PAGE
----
…asks reader Will. That’s the sort of question I really, really dig, reader Will. The reason is simply because Arabs are legendary traders, blessed by happenstance to be situated right on the receiving end of history’s ultimate wholesale supply line: the Silk Road. The Silk Road — which wasn’t actually one road but a network of trade routes — stretched for some 4,000 miles from the Pacific coast of China all the way to the Mediterranean.
These days the “Silk Road” is considered to have had both land routes and sea routes. However if you take a look at a map you can see where all of them converged: the Middle East. That made the Arabs the middlemen, as it were, between East and West. They received everything from textiles, perfumes, jewels and slaves to produce, sugar and spices, and either made use of all the loot themselves or passed it on to the Europeans with a markup.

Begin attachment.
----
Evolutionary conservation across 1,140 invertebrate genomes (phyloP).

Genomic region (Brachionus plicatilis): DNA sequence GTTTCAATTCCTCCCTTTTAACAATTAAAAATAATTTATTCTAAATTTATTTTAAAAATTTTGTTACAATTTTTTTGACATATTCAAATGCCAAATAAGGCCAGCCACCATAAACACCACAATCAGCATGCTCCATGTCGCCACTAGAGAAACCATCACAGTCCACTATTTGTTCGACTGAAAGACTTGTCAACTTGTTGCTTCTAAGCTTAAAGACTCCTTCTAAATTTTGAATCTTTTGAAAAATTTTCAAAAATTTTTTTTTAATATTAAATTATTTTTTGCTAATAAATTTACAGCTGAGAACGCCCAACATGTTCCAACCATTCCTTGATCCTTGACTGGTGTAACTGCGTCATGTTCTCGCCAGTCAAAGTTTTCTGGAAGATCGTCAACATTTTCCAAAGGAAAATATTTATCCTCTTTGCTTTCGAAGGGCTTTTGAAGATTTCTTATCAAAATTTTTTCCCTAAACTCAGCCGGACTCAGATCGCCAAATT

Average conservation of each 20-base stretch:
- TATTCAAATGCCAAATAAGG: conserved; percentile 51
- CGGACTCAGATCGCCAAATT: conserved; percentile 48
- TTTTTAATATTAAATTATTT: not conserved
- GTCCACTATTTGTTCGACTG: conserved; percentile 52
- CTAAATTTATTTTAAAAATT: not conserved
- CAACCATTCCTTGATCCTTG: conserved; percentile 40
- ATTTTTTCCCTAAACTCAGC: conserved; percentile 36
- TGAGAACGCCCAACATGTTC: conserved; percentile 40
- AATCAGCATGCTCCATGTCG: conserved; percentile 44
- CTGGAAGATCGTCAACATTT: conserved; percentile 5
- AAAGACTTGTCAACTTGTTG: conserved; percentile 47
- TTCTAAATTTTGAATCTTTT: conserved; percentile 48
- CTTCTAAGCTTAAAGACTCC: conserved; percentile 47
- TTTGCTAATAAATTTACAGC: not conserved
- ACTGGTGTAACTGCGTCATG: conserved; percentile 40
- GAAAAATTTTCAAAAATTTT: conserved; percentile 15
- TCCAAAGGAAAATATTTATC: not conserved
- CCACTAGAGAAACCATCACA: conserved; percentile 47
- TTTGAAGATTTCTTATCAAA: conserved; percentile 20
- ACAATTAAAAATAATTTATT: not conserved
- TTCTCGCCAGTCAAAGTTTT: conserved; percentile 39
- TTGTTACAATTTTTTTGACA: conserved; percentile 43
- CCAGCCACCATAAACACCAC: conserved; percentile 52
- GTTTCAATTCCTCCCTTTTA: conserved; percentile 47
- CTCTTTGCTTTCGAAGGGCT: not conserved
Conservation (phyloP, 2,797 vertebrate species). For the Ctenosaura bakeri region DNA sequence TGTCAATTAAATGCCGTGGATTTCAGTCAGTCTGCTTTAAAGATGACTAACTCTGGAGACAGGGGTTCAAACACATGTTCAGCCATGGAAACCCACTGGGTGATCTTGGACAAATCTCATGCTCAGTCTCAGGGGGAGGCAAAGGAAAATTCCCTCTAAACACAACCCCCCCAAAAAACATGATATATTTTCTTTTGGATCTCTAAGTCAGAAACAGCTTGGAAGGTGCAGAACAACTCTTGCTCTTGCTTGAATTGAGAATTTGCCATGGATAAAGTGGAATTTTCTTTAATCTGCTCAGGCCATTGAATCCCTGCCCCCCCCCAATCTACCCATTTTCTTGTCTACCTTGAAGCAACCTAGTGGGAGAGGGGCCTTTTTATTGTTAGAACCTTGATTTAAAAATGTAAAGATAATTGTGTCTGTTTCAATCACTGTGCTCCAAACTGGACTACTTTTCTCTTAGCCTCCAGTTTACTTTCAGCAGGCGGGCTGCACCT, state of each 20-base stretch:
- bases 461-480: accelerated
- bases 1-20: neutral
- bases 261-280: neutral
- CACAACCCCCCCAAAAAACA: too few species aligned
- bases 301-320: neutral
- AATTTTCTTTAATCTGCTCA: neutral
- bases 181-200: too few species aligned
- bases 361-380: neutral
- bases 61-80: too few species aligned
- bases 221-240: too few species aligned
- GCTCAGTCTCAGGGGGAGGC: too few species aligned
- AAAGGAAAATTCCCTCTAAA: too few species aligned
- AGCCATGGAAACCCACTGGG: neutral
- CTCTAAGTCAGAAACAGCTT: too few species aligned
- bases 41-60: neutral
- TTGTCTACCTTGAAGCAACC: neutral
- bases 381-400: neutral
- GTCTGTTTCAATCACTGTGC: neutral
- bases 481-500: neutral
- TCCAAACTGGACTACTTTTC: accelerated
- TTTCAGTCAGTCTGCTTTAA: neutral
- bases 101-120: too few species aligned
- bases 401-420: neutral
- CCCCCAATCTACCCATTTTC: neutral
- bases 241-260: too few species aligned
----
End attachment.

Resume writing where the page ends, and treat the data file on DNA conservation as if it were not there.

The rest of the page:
That is, assuming they weren’t at war with the Europeans, which they frequently were, especially during those oh, whaddyacallems…Crusades. But once those were over there was that little thing called the Ottoman Empire which was’t terribly friendly with the West much of the time. Thus you had a situation where, at least for much of the late Middle Ages and after, you had a lot of on-again-off-again goods flow from the Far East to Europe.
By comparison, spices were quite commonplace in the MIddle East, which I think is why you see so much more spice in their cooking.